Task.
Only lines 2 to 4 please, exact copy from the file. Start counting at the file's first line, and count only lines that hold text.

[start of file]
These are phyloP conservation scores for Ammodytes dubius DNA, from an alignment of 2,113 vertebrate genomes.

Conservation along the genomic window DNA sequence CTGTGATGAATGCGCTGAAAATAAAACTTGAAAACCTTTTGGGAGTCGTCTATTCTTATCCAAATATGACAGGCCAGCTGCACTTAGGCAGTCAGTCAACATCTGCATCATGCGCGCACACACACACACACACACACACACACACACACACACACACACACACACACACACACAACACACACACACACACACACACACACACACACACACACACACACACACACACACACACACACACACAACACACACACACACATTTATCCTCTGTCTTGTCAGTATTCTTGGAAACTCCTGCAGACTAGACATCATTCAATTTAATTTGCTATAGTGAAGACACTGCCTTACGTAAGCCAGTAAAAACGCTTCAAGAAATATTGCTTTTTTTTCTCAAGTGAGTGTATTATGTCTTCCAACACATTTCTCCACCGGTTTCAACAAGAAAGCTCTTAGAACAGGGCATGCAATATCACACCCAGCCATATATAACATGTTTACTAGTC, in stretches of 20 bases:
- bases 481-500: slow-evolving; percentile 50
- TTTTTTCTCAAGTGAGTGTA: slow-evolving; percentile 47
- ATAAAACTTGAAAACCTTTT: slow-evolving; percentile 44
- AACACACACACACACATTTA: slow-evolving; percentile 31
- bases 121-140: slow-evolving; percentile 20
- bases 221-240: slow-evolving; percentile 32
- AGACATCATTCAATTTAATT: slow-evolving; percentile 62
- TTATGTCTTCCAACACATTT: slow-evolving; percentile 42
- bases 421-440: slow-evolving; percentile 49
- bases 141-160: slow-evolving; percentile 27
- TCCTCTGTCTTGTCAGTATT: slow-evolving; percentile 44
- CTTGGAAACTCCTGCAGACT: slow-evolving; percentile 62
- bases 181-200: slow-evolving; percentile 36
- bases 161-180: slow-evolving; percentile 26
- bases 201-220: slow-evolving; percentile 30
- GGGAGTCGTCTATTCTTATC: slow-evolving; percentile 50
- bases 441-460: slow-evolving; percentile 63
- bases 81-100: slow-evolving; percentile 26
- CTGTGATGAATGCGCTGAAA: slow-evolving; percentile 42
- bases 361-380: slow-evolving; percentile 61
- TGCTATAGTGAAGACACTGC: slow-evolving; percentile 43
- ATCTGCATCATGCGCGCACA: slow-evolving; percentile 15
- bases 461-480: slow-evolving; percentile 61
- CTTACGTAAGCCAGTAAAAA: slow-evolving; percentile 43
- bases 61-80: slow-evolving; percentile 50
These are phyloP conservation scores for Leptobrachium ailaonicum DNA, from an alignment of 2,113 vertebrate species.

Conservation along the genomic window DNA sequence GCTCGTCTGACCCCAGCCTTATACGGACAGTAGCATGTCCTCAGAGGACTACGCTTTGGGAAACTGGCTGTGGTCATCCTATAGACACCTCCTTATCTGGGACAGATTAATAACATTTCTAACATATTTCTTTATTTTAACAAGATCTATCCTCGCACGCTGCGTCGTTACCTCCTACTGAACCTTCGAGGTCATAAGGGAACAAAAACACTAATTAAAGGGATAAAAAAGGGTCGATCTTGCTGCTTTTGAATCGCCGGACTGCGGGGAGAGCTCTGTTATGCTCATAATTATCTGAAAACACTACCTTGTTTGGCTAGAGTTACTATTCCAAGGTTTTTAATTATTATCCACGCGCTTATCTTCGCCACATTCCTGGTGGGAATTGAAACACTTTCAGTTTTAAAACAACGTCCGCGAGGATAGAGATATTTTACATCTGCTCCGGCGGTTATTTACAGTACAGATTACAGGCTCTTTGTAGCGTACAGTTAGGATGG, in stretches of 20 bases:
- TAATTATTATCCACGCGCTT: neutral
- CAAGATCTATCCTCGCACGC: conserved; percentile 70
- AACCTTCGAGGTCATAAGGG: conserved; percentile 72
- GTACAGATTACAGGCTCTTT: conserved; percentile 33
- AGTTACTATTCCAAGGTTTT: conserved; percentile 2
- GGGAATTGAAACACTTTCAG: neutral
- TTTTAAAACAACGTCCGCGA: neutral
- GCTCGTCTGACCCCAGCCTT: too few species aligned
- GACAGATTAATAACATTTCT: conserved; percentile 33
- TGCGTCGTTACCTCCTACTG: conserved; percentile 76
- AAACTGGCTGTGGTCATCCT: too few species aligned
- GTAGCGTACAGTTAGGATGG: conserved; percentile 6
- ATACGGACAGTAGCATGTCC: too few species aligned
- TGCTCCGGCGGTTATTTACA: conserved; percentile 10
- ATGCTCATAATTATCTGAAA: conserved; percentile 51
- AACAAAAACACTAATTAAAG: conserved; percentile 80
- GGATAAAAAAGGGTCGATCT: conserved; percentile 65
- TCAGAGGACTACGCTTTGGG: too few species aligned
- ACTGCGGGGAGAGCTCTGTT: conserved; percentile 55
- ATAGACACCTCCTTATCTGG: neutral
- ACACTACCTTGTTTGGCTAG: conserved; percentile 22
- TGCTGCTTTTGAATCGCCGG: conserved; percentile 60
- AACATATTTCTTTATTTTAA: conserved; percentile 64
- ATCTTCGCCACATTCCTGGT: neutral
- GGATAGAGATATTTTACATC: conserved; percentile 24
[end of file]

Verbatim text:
Conservation along the genomic window DNA sequence CTGTGATGAATGCGCTGAAAATAAAACTTGAAAACCTTTTGGGAGTCGTCTATTCTTATCCAAATATGACAGGCCAGCTGCACTTAGGCAGTCAGTCAACATCTGCATCATGCGCGCACACACACACACACACACACACACACACACACACACACACACACACACACACACACAACACACACACACACACACACACACACACACACACACACACACACACACACACACACACACACACACAACACACACACACACATTTATCCTCTGTCTTGTCAGTATTCTTGGAAACTCCTGCAGACTAGACATCATTCAATTTAATTTGCTATAGTGAAGACACTGCCTTACGTAAGCCAGTAAAAACGCTTCAAGAAATATTGCTTTTTTTTCTCAAGTGAGTGTATTATGTCTTCCAACACATTTCTCCACCGGTTTCAACAAGAAAGCTCTTAGAACAGGGCATGCAATATCACACCCAGCCATATATAACATGTTTACTAGTC, in stretches of 20 bases:
- bases 481-500: slow-evolving; percentile 50
- TTTTTTCTCAAGTGAGTGTA: slow-evolving; percentile 47